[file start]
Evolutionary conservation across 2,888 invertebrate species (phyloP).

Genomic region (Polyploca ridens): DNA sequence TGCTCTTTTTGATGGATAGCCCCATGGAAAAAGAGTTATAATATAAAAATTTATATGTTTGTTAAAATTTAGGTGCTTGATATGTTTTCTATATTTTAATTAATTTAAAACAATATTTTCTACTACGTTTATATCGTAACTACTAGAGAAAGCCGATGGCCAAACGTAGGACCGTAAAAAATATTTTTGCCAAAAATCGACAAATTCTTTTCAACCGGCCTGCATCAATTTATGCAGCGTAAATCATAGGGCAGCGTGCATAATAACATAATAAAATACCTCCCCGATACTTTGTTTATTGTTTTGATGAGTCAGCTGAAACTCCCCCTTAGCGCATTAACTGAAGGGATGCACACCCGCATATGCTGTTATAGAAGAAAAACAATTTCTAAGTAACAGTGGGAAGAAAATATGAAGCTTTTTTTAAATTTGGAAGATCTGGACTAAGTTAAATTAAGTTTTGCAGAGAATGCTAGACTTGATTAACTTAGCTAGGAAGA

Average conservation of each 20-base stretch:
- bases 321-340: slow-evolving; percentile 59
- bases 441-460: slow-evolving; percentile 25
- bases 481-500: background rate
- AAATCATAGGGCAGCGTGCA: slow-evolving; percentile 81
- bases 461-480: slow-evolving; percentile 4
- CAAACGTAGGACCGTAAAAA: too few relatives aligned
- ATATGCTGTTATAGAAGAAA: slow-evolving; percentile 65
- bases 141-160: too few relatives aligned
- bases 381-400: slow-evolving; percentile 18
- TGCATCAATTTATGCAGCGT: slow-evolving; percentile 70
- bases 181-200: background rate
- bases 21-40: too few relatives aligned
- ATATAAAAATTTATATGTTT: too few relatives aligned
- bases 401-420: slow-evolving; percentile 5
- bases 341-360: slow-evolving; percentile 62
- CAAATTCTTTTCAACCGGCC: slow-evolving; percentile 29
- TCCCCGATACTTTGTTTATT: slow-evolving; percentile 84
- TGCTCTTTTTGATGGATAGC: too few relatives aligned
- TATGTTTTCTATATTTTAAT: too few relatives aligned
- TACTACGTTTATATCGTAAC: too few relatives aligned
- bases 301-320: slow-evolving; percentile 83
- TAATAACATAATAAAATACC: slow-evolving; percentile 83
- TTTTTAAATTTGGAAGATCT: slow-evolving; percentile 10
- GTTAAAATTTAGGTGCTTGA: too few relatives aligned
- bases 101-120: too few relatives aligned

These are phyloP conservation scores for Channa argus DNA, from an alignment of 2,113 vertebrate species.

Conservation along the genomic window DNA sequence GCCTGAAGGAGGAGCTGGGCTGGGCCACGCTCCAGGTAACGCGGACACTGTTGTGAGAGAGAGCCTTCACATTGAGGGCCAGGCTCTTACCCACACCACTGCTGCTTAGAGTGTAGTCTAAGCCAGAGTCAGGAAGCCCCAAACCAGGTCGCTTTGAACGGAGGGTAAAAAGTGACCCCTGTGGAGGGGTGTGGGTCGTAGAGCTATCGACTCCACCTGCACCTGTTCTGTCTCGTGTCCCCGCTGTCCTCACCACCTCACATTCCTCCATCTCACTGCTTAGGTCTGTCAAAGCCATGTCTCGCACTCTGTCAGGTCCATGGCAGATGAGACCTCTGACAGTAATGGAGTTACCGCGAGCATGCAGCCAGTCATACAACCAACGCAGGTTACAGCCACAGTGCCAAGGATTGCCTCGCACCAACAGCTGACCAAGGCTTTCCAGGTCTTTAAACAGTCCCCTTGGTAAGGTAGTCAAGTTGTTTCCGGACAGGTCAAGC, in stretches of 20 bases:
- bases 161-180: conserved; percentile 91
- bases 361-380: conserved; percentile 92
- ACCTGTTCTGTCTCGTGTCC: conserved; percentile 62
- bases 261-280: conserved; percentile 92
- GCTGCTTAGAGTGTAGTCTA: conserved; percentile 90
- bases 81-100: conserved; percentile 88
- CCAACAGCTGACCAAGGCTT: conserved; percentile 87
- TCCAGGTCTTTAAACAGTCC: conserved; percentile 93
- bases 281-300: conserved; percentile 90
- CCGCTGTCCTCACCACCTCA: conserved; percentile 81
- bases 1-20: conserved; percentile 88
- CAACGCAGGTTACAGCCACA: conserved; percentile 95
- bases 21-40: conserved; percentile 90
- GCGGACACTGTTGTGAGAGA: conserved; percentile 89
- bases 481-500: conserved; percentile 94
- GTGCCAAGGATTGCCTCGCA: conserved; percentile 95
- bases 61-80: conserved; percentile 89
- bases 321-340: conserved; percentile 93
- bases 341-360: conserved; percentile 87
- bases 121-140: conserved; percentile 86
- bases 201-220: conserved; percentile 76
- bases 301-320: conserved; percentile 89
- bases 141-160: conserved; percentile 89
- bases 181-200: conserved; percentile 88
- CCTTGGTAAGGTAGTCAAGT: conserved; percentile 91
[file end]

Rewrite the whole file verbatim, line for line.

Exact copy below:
Evolutionary conservation across 2,888 invertebrate species (phyloP).

Genomic region (Polyploca ridens): DNA sequence TGCTCTTTTTGATGGATAGCCCCATGGAAAAAGAGTTATAATATAAAAATTTATATGTTTGTTAAAATTTAGGTGCTTGATATGTTTTCTATATTTTAATTAATTTAAAACAATATTTTCTACTACGTTTATATCGTAACTACTAGAGAAAGCCGATGGCCAAACGTAGGACCGTAAAAAATATTTTTGCCAAAAATCGACAAATTCTTTTCAACCGGCCTGCATCAATTTATGCAGCGTAAATCATAGGGCAGCGTGCATAATAACATAATAAAATACCTCCCCGATACTTTGTTTATTGTTTTGATGAGTCAGCTGAAACTCCCCCTTAGCGCATTAACTGAAGGGATGCACACCCGCATATGCTGTTATAGAAGAAAAACAATTTCTAAGTAACAGTGGGAAGAAAATATGAAGCTTTTTTTAAATTTGGAAGATCTGGACTAAGTTAAATTAAGTTTTGCAGAGAATGCTAGACTTGATTAACTTAGCTAGGAAGA

Average conservation of each 20-base stretch:
- bases 321-340: slow-evolving; percentile 59
- bases 441-460: slow-evolving; percentile 25
- bases 481-500: background rate
- AAATCATAGGGCAGCGTGCA: slow-evolving; percentile 81
- bases 461-480: slow-evolving; percentile 4
- CAAACGTAGGACCGTAAAAA: too few relatives aligned
- ATATGCTGTTATAGAAGAAA: slow-evolving; percentile 65
- bases 141-160: too few relatives aligned
- bases 381-400: slow-evolving; percentile 18
- TGCATCAATTTATGCAGCGT: slow-evolving; percentile 70
- bases 181-200: background rate
- bases 21-40: too few relatives aligned
- ATATAAAAATTTATATGTTT: too few relatives aligned
- bases 401-420: slow-evolving; percentile 5
- bases 341-360: slow-evolving; percentile 62
- CAAATTCTTTTCAACCGGCC: slow-evolving; percentile 29
- TCCCCGATACTTTGTTTATT: slow-evolving; percentile 84
- TGCTCTTTTTGATGGATAGC: too few relatives aligned
- TATGTTTTCTATATTTTAAT: too few relatives aligned
- TACTACGTTTATATCGTAAC: too few relatives aligned
- bases 301-320: slow-evolving; percentile 83
- TAATAACATAATAAAATACC: slow-evolving; percentile 83
- TTTTTAAATTTGGAAGATCT: slow-evolving; percentile 10
- GTTAAAATTTAGGTGCTTGA: too few relatives aligned
- bases 101-120: too few relatives aligned

These are phyloP conservation scores for Channa argus DNA, from an alignment of 2,113 vertebrate species.

Conservation along the genomic window DNA sequence GCCTGAAGGAGGAGCTGGGCTGGGCCACGCTCCAGGTAACGCGGACACTGTTGTGAGAGAGAGCCTTCACATTGAGGGCCAGGCTCTTACCCACACCACTGCTGCTTAGAGTGTAGTCTAAGCCAGAGTCAGGAAGCCCCAAACCAGGTCGCTTTGAACGGAGGGTAAAAAGTGACCCCTGTGGAGGGGTGTGGGTCGTAGAGCTATCGACTCCACCTGCACCTGTTCTGTCTCGTGTCCCCGCTGTCCTCACCACCTCACATTCCTCCATCTCACTGCTTAGGTCTGTCAAAGCCATGTCTCGCACTCTGTCAGGTCCATGGCAGATGAGACCTCTGACAGTAATGGAGTTACCGCGAGCATGCAGCCAGTCATACAACCAACGCAGGTTACAGCCACAGTGCCAAGGATTGCCTCGCACCAACAGCTGACCAAGGCTTTCCAGGTCTTTAAACAGTCCCCTTGGTAAGGTAGTCAAGTTGTTTCCGGACAGGTCAAGC, in stretches of 20 bases:
- bases 161-180: conserved; percentile 91
- bases 361-380: conserved; percentile 92
- ACCTGTTCTGTCTCGTGTCC: conserved; percentile 62
- bases 261-280: conserved; percentile 92
- GCTGCTTAGAGTGTAGTCTA: conserved; percentile 90
- bases 81-100: conserved; percentile 88
- CCAACAGCTGACCAAGGCTT: conserved; percentile 87
- TCCAGGTCTTTAAACAGTCC: conserved; percentile 93
- bases 281-300: conserved; percentile 90
- CCGCTGTCCTCACCACCTCA: conserved; percentile 81
- bases 1-20: conserved; percentile 88
- CAACGCAGGTTACAGCCACA: conserved; percentile 95
- bases 21-40: conserved; percentile 90
- GCGGACACTGTTGTGAGAGA: conserved; percentile 89
- bases 481-500: conserved; percentile 94
- GTGCCAAGGATTGCCTCGCA: conserved; percentile 95
- bases 61-80: conserved; percentile 89
- bases 321-340: conserved; percentile 93
- bases 341-360: conserved; percentile 87
- bases 121-140: conserved; percentile 86
- bases 201-220: conserved; percentile 76
- bases 301-320: conserved; percentile 89
- bases 141-160: conserved; percentile 89
- bases 181-200: conserved; percentile 88
- CCTTGGTAAGGTAGTCAAGT: conserved; percentile 91